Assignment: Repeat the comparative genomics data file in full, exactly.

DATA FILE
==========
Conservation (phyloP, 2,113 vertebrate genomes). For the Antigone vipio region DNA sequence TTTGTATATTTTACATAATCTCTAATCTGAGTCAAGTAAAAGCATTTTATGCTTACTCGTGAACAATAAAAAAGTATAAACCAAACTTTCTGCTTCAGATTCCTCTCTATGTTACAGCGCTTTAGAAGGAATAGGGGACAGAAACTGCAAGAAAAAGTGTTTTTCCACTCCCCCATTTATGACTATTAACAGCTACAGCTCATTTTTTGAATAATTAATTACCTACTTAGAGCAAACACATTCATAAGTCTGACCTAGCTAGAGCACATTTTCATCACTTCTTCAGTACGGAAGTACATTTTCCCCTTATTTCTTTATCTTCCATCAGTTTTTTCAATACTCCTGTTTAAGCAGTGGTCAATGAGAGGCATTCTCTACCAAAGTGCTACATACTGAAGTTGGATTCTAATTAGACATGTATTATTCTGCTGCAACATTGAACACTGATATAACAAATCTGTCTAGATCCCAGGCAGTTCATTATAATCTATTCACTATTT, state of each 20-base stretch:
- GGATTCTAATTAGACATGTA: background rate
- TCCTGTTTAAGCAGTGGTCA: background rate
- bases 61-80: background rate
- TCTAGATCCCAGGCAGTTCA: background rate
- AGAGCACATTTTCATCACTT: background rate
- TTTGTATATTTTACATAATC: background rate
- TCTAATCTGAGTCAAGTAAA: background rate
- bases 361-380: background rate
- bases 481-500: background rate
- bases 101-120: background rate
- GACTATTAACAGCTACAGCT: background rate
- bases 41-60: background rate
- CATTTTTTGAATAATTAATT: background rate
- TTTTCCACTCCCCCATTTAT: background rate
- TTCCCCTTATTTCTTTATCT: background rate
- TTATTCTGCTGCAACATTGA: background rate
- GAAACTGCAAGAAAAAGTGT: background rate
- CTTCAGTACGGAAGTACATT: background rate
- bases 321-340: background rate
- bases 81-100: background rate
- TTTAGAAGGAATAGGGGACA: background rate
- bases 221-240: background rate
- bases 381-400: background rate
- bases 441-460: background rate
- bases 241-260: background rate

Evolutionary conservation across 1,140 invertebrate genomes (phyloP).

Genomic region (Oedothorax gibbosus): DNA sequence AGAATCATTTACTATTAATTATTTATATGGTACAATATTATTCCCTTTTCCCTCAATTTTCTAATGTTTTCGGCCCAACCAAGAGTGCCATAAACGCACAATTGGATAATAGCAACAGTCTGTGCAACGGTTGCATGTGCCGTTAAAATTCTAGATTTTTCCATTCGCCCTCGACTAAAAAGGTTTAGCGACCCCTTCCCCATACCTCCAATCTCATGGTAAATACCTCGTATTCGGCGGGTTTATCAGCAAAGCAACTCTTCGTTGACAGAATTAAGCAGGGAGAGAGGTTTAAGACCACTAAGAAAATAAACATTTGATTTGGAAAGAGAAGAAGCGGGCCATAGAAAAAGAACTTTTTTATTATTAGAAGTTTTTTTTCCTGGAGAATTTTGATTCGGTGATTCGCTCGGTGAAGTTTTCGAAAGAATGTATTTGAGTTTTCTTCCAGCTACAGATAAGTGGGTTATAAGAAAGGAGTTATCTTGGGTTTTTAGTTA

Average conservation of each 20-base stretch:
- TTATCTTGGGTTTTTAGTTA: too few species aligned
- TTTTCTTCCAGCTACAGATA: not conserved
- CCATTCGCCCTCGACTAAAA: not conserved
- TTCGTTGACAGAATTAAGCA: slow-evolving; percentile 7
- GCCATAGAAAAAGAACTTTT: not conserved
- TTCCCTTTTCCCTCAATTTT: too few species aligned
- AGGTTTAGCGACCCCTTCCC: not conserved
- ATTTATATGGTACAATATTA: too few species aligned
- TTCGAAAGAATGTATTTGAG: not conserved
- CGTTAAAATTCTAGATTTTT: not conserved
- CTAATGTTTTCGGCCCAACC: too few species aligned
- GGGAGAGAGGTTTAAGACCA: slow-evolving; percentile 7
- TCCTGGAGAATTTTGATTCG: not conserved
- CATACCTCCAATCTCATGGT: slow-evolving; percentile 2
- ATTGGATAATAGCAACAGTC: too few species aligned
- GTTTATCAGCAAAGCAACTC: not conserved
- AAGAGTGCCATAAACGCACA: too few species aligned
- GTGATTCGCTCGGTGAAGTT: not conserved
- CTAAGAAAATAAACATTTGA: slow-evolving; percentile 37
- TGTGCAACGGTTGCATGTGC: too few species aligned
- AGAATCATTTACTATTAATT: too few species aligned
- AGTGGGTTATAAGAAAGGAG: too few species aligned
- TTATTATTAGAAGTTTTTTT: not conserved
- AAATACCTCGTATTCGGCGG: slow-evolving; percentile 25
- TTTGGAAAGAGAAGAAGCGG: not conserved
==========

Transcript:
Conservation (phyloP, 2,113 vertebrate genomes). For the Antigone vipio region DNA sequence TTTGTATATTTTACATAATCTCTAATCTGAGTCAAGTAAAAGCATTTTATGCTTACTCGTGAACAATAAAAAAGTATAAACCAAACTTTCTGCTTCAGATTCCTCTCTATGTTACAGCGCTTTAGAAGGAATAGGGGACAGAAACTGCAAGAAAAAGTGTTTTTCCACTCCCCCATTTATGACTATTAACAGCTACAGCTCATTTTTTGAATAATTAATTACCTACTTAGAGCAAACACATTCATAAGTCTGACCTAGCTAGAGCACATTTTCATCACTTCTTCAGTACGGAAGTACATTTTCCCCTTATTTCTTTATCTTCCATCAGTTTTTTCAATACTCCTGTTTAAGCAGTGGTCAATGAGAGGCATTCTCTACCAAAGTGCTACATACTGAAGTTGGATTCTAATTAGACATGTATTATTCTGCTGCAACATTGAACACTGATATAACAAATCTGTCTAGATCCCAGGCAGTTCATTATAATCTATTCACTATTT, state of each 20-base stretch:
- GGATTCTAATTAGACATGTA: background rate
- TCCTGTTTAAGCAGTGGTCA: background rate
- bases 61-80: background rate
- TCTAGATCCCAGGCAGTTCA: background rate
- AGAGCACATTTTCATCACTT: background rate
- TTTGTATATTTTACATAATC: background rate
- TCTAATCTGAGTCAAGTAAA: background rate
- bases 361-380: background rate
- bases 481-500: background rate
- bases 101-120: background rate
- GACTATTAACAGCTACAGCT: background rate
- bases 41-60: background rate
- CATTTTTTGAATAATTAATT: background rate
- TTTTCCACTCCCCCATTTAT: background rate
- TTCCCCTTATTTCTTTATCT: background rate
- TTATTCTGCTGCAACATTGA: background rate
- GAAACTGCAAGAAAAAGTGT: background rate
- CTTCAGTACGGAAGTACATT: background rate
- bases 321-340: background rate
- bases 81-100: background rate
- TTTAGAAGGAATAGGGGACA: background rate
- bases 221-240: background rate
- bases 381-400: background rate
- bases 441-460: background rate
- bases 241-260: background rate

Evolutionary conservation across 1,140 invertebrate genomes (phyloP).

Genomic region (Oedothorax gibbosus): DNA sequence AGAATCATTTACTATTAATTATTTATATGGTACAATATTATTCCCTTTTCCCTCAATTTTCTAATGTTTTCGGCCCAACCAAGAGTGCCATAAACGCACAATTGGATAATAGCAACAGTCTGTGCAACGGTTGCATGTGCCGTTAAAATTCTAGATTTTTCCATTCGCCCTCGACTAAAAAGGTTTAGCGACCCCTTCCCCATACCTCCAATCTCATGGTAAATACCTCGTATTCGGCGGGTTTATCAGCAAAGCAACTCTTCGTTGACAGAATTAAGCAGGGAGAGAGGTTTAAGACCACTAAGAAAATAAACATTTGATTTGGAAAGAGAAGAAGCGGGCCATAGAAAAAGAACTTTTTTATTATTAGAAGTTTTTTTTCCTGGAGAATTTTGATTCGGTGATTCGCTCGGTGAAGTTTTCGAAAGAATGTATTTGAGTTTTCTTCCAGCTACAGATAAGTGGGTTATAAGAAAGGAGTTATCTTGGGTTTTTAGTTA

Average conservation of each 20-base stretch:
- TTATCTTGGGTTTTTAGTTA: too few species aligned
- TTTTCTTCCAGCTACAGATA: not conserved
- CCATTCGCCCTCGACTAAAA: not conserved
- TTCGTTGACAGAATTAAGCA: slow-evolving; percentile 7
- GCCATAGAAAAAGAACTTTT: not conserved
- TTCCCTTTTCCCTCAATTTT: too few species aligned
- AGGTTTAGCGACCCCTTCCC: not conserved
- ATTTATATGGTACAATATTA: too few species aligned
- TTCGAAAGAATGTATTTGAG: not conserved
- CGTTAAAATTCTAGATTTTT: not conserved
- CTAATGTTTTCGGCCCAACC: too few species aligned
- GGGAGAGAGGTTTAAGACCA: slow-evolving; percentile 7
- TCCTGGAGAATTTTGATTCG: not conserved
- CATACCTCCAATCTCATGGT: slow-evolving; percentile 2
- ATTGGATAATAGCAACAGTC: too few species aligned
- GTTTATCAGCAAAGCAACTC: not conserved
- AAGAGTGCCATAAACGCACA: too few species aligned
- GTGATTCGCTCGGTGAAGTT: not conserved
- CTAAGAAAATAAACATTTGA: slow-evolving; percentile 37
- TGTGCAACGGTTGCATGTGC: too few species aligned
- AGAATCATTTACTATTAATT: too few species aligned
- AGTGGGTTATAAGAAAGGAG: too few species aligned
- TTATTATTAGAAGTTTTTTT: not conserved
- AAATACCTCGTATTCGGCGG: slow-evolving; percentile 25
- TTTGGAAAGAGAAGAAGCGG: not conserved